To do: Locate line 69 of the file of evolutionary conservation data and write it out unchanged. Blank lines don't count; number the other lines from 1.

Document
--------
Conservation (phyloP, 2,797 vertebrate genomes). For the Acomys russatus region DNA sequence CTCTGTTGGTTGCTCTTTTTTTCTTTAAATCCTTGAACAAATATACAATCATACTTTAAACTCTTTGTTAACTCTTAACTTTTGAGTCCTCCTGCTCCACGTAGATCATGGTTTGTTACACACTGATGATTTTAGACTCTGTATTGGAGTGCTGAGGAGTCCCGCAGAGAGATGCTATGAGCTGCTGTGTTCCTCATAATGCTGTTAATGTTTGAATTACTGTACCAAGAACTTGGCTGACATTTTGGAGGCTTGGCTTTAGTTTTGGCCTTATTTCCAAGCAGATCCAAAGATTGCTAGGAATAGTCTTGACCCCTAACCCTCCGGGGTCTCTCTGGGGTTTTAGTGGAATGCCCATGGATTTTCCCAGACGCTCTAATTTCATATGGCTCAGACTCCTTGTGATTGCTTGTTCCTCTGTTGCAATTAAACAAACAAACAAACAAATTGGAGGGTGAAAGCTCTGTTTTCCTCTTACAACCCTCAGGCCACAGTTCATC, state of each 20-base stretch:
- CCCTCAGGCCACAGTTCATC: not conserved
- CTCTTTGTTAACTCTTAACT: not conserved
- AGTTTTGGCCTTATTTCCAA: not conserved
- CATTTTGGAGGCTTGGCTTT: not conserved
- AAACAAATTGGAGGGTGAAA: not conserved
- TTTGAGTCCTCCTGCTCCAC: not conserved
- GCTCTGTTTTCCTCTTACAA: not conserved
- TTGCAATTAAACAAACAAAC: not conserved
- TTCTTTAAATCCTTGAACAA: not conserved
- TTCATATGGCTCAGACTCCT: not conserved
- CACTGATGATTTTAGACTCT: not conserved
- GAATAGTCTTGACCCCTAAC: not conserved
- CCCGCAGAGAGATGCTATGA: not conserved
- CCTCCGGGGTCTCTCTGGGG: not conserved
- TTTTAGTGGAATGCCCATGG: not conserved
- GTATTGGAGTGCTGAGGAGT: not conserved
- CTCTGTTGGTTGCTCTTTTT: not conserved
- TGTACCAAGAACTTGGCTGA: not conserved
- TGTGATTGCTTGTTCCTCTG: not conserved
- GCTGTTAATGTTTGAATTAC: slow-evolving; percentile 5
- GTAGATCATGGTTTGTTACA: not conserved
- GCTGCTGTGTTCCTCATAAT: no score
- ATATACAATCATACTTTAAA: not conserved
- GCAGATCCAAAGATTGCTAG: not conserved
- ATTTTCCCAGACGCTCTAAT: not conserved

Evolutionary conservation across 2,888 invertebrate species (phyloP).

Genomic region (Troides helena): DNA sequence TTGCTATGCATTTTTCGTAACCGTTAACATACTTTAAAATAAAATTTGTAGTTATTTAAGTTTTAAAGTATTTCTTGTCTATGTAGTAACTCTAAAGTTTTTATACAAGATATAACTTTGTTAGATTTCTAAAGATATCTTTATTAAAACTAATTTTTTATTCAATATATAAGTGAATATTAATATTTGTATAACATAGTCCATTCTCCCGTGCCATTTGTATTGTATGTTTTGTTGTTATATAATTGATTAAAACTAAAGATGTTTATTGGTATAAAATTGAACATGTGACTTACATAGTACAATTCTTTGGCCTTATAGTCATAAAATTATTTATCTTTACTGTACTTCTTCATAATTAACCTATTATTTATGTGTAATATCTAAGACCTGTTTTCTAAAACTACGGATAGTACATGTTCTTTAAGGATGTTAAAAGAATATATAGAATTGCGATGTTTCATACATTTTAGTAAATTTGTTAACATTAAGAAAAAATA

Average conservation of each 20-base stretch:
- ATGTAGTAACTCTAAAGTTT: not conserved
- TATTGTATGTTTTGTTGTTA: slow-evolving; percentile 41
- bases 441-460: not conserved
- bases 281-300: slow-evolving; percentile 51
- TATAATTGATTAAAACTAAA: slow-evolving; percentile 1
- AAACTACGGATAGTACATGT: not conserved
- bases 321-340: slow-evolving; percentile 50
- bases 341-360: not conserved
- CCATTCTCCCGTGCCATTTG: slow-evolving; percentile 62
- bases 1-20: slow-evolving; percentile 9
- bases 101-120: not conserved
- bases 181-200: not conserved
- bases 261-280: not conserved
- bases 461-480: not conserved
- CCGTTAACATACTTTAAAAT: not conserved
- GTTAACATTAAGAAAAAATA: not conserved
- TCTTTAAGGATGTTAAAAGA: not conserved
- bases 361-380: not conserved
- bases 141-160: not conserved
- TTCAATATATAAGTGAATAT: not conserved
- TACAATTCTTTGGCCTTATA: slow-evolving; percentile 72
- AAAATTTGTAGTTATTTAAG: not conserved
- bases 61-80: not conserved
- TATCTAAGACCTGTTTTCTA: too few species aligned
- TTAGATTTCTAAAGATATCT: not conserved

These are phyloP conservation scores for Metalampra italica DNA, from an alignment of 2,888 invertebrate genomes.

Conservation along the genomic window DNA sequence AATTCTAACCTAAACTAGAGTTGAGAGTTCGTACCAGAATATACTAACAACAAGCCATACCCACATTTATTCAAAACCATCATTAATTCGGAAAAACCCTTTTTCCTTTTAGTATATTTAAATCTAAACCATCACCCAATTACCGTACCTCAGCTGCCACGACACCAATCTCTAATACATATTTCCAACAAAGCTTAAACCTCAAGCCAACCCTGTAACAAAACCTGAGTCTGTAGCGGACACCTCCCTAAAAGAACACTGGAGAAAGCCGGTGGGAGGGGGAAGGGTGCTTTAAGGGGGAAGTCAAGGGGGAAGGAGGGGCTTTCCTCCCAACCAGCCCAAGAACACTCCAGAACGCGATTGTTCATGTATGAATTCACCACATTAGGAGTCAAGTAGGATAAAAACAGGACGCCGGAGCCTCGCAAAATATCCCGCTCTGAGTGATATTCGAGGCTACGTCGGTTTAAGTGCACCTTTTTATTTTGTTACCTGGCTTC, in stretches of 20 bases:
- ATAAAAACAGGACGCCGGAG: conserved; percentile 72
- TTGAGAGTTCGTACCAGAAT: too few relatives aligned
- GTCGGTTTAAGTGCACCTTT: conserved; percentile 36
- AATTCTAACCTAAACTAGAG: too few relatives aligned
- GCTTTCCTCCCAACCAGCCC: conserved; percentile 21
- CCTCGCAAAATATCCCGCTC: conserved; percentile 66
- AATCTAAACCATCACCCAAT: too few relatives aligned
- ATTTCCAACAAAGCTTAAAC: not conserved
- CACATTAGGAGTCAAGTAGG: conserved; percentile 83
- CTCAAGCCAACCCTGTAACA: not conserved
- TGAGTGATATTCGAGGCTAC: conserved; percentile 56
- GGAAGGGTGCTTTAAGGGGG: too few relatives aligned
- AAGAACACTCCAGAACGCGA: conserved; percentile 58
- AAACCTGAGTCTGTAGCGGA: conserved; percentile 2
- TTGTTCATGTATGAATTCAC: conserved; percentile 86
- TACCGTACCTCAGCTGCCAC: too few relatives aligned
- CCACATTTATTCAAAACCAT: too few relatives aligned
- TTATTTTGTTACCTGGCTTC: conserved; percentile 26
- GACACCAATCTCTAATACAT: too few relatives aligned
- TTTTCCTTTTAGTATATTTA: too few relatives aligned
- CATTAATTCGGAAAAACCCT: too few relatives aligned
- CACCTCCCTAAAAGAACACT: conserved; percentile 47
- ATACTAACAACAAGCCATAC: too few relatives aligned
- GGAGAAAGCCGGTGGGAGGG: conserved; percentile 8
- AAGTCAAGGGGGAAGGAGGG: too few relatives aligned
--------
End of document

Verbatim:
- AAGAACACTCCAGAACGCGA: conserved; percentile 58